Title
Mapping form and function in urban areas : an approach based on urban metrics and continuous impervious surface data Mapping form and function in urban areas : an approach based on urban metrics and continuous impervious surface data
Author
Faculty/Department
Faculty of Sciences. Physics
Publication type
article
Publication
Amsterdam ,
Subject
Physics
Source (journal)
Landscape and urban planning. - Amsterdam
Volume/pages
102(2011) :3 , p. 143-155
ISSN
0169-2046
ISI
000293422200001
Carrier
E
Target language
English (eng)
Full text (Publishers DOI)
Affiliation
University of Antwerp
Abstract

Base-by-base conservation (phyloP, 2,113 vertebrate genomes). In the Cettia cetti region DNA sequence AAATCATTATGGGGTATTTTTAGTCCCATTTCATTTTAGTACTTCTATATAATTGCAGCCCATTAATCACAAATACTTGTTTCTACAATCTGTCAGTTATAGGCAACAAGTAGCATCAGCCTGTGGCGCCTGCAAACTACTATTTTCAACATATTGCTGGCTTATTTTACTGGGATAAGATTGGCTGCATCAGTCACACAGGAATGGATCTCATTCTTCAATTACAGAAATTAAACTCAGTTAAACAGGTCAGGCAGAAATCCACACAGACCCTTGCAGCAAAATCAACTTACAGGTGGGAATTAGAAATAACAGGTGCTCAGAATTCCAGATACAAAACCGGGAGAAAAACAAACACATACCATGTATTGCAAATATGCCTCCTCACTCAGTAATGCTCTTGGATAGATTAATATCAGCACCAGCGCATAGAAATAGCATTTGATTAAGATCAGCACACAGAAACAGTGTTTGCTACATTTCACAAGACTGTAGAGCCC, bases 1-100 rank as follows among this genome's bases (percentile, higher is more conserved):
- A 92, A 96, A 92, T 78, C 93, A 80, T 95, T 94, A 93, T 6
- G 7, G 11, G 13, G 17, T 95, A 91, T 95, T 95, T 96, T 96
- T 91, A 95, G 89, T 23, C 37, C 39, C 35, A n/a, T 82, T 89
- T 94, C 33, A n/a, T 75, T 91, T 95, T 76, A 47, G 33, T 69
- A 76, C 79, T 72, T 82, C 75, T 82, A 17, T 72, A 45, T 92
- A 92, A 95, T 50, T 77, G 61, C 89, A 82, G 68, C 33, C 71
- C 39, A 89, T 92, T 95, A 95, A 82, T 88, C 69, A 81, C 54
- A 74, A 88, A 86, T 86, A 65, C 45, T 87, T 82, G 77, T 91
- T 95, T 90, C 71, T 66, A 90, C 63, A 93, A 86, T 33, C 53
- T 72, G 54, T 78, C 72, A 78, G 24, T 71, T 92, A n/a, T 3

Developing effective urban planning strategies and monitoring their spatial impact requires morphological and functional land-use maps showing the ongoing urban growth processes. Medium spatial resolution remote sensing images (e.g. Landsat, SPOT-HRV) are a useful data source for creating such maps as they have been regularly available since the early 1970s. While land use is linked to socio-economic activities and can therefore not be directly inferred from spectral information, previous studies have nevertheless indicated that the spatial structure of the built-up environment is related to its function. In this paper, the urban morphology of Dublin, Ireland is represented by continuous impervious surface maps which are derived at the sub-pixel level from medium spatial resolution images of 1988 and 2001. The distribution and spatial configuration of impervious surface cover is quantified at the scale of predefined spatial entities by three urban metrics: the average impervious surface cover, shape characteristics of the frequency distribution and spatial variance. Morphology is related to land use by applying a supervised classification with the urban metrics as variables and generalised land-use categories as target classes. Combined with built-up densities derived from the impervious surface data, the classification produces morphological/functional maps that clearly show the urban dynamics in Dublin between 1988 and 2001. An overall accuracy of 86% was achieved when a distinction was made between two broad classes representing employment related and residential land-use. These two classes are important in the context of calibrating urban growth models because they represent important drivers of urban land-use change.
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